Anger is Dangerous

Topics: Anger, Feeling, Emotion Pages: 13 (4927 words) Published: March 14, 2013
Final Requirement
In English 15


I. A. Anger is Dangerous
1.1 Events that we cannot control
The ending of a relationship, the death of someone we love… this type of event can make anyone feel angry. We feel angry at the world and think "why did this have to happen to me?" This type of anger is understandable since there are always going to be aspects of our lives that we cannot fully control. However that doesn't mean you shouldn't seek help and advice to manage your anger. 1.2 Low self esteem

If life has gone against you recently, you may be feeling angry because of it. Even though some events may have been directly due to your own actions, it's not always easy to see the pattern. For example, if you have lost your job you won't need to ask yourself "Why am I so angry?" But it could be that you consistently put in the lowest performance of everyone in your company, which is why you were chosen to go. Low self esteem can often lead to people feeling angry at the world and at their undesirable surroundings. 1.3 Misinterpreting signals from others

Low self esteem can also lead to feeling suspicious of what others think of us. For example, someone may make an innocent comment that makes you feel angry, because you interpret that it was meant for you. This might be very far from being the truth but it can still result in feelings of anger, both at you and at them. So don't think, "Why am I so angry?" Instead, think about what you can do to resolve that anger. 1.4 Stressful events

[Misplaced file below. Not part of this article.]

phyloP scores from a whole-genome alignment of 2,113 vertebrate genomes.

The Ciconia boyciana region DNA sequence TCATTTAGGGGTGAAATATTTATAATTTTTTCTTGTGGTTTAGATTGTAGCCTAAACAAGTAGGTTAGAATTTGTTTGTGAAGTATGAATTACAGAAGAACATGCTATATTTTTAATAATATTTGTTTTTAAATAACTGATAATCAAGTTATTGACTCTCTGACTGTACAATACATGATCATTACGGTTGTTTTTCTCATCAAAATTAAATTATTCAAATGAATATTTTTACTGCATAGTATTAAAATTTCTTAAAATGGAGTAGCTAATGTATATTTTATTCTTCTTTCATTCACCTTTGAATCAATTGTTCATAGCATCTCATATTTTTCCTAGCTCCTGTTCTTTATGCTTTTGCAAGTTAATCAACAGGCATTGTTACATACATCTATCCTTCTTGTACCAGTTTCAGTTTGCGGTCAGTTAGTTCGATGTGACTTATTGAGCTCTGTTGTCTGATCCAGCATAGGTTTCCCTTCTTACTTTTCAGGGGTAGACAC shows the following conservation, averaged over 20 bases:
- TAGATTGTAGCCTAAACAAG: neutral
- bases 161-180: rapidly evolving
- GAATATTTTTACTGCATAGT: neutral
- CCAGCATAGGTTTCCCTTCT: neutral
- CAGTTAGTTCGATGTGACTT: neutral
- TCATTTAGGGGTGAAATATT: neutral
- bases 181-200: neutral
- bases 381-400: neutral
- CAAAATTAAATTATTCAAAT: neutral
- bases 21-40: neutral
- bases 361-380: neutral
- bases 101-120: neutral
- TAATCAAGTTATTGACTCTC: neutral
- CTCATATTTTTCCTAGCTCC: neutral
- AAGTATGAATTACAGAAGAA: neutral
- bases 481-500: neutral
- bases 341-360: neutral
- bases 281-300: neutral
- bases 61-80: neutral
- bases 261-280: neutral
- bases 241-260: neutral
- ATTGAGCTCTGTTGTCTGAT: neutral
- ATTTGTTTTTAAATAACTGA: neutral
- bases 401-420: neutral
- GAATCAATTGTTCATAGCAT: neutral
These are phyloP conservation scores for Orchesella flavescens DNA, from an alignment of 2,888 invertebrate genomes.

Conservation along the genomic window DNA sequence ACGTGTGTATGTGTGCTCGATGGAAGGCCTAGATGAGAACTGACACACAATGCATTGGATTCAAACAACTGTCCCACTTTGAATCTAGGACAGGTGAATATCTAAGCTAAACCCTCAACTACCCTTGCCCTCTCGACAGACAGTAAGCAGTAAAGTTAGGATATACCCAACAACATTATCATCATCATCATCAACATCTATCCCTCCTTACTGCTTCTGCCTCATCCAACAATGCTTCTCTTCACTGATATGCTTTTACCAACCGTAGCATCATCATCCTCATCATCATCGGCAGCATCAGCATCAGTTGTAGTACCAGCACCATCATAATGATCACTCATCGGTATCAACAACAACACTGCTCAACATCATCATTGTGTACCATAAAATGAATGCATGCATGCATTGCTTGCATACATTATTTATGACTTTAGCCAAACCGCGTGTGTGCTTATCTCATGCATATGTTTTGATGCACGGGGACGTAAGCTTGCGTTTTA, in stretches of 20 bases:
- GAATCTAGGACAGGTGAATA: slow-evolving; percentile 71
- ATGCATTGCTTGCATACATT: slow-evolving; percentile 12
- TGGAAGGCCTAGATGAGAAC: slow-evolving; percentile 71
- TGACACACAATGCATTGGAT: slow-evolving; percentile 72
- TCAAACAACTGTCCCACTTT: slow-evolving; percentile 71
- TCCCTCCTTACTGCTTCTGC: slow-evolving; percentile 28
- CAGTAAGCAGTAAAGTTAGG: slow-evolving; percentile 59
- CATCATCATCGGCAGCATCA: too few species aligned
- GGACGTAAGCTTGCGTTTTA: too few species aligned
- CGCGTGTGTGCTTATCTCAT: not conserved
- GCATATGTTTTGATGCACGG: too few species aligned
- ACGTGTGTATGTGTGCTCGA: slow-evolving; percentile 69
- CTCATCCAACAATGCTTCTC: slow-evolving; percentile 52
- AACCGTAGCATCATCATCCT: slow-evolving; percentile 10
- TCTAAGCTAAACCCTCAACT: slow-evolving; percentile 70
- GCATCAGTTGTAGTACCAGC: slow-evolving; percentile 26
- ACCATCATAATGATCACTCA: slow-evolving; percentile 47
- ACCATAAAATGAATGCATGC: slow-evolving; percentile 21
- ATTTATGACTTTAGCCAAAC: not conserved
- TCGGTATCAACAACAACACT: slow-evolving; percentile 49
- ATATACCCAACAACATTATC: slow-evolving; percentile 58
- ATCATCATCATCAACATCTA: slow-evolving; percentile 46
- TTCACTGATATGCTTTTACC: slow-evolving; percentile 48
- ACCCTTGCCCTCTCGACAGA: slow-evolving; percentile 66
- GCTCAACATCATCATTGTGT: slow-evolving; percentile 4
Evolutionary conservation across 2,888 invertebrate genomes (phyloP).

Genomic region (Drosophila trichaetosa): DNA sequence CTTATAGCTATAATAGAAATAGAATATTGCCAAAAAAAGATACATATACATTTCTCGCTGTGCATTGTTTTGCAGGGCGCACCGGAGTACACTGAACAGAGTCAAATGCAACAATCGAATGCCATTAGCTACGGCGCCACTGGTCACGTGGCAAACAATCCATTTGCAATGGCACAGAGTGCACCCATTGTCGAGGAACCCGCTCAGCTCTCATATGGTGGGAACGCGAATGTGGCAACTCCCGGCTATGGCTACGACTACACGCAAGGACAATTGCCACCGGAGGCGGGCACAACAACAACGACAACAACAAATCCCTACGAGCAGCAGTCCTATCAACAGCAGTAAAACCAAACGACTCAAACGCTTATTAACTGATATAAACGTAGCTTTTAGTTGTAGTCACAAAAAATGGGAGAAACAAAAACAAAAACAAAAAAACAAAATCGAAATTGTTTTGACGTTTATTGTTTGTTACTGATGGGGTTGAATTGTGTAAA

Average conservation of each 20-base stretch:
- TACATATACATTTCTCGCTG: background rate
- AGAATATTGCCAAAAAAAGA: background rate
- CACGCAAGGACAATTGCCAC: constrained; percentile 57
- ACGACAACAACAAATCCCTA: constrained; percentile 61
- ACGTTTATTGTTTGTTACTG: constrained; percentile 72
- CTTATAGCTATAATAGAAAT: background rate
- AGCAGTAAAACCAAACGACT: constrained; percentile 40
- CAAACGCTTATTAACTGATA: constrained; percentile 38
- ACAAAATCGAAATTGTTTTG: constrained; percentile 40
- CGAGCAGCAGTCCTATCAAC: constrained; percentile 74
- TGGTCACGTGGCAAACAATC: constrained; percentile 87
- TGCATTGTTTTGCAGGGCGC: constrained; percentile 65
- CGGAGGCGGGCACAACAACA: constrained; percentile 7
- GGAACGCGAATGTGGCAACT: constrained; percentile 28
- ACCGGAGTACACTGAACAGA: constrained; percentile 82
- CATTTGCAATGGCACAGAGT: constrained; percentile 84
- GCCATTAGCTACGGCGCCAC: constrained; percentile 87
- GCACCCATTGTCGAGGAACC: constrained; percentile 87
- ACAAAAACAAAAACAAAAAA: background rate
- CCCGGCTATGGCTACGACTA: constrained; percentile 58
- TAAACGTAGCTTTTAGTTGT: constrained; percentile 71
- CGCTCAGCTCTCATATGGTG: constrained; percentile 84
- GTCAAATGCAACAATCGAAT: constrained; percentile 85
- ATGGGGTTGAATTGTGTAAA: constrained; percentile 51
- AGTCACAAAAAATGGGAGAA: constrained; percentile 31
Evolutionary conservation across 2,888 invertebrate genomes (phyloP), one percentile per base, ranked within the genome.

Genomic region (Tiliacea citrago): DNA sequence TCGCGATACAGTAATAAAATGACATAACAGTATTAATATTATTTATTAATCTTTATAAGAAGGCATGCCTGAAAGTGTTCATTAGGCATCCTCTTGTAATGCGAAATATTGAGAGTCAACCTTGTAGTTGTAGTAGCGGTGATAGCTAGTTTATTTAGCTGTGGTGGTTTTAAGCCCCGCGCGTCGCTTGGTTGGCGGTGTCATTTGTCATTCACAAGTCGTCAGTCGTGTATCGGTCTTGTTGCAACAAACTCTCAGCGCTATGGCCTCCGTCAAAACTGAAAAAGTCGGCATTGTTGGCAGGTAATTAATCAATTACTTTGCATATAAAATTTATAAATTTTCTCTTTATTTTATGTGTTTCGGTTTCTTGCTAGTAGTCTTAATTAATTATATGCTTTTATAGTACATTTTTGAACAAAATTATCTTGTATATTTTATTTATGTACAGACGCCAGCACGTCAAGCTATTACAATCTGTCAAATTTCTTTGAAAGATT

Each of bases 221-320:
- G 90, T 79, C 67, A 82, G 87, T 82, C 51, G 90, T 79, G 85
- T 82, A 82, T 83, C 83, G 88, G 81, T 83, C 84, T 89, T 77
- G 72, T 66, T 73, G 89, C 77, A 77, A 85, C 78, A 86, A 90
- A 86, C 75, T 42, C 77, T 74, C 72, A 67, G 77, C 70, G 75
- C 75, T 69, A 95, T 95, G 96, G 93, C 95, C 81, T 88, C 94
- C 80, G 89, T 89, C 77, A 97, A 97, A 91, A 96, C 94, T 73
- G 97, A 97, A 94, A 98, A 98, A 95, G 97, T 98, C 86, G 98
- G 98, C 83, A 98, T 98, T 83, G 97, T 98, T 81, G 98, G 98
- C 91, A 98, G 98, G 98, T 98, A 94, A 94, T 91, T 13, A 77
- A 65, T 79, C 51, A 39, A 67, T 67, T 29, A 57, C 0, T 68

There are innumerable events that can happen in our lives that can make us feel stressed. And the more stressed we are, the more likely we are to put ourselves on what we call 'a short fuse'. When this happens we can find ourselves blowing up at other people when we normally wouldn't do so. In this case it is essential to find the root cause of our stress so that we don't get angry and vent our frustrations quite so easily. B. Anger is an emotion characterized by antagonism toward someone or something you feel has deliberately done you wrong.  Anger can be a good thing. It can give you a way to express negative feelings, for example, or motivate you to find solutions to problems. But excessive anger can cause problems. Increased blood pressure and other physical changes associated with anger make it difficult to think straight and harm your physical and mental health. Anger is an emotion related to one's psychological interpretation of having been offended, wronged or denied and a tendency to react through retaliation. Shiela Videbeck describes anger as a normal emotion that involves a strong uncomfortable and emotional response to a perceived provocation. Raymond Novaco of UC Irvine, who since 1975 has published a plethora of literature on the subject, stratified anger into three modalities: cognitive (appraisals), somatic-affective (tension and agitations) and behavioral (withdrawal and antagonism) William DeFoore, an anger-management writer, described anger as a pressure cooker: we can only apply pressure against our anger for a certain amount of time until it explodes. Anger may have physical correlates such as increased heart rate, blood pressure, and levels of adrenaline and noradrenalin Some view anger as part of the fight or flight brain response to the perceived threat of harm Anger becomes the predominant feeling behaviorally, cognitively, and physiologically when a person makes the conscious choice to take action to immediately stop the threatening behavior of another outside force. The English term originally comes from the term anger of Old Norse language Anger can have many physical and mental consequences. Anger is a normal and natural human feeling, especially nowadays as life is really fast and we have a huge amount of information to accumulate (in comparison with our previous generations). The range of anger is rather wide: from a slight annoyance to impetuous fury. Anger can be quick and long, lasting...
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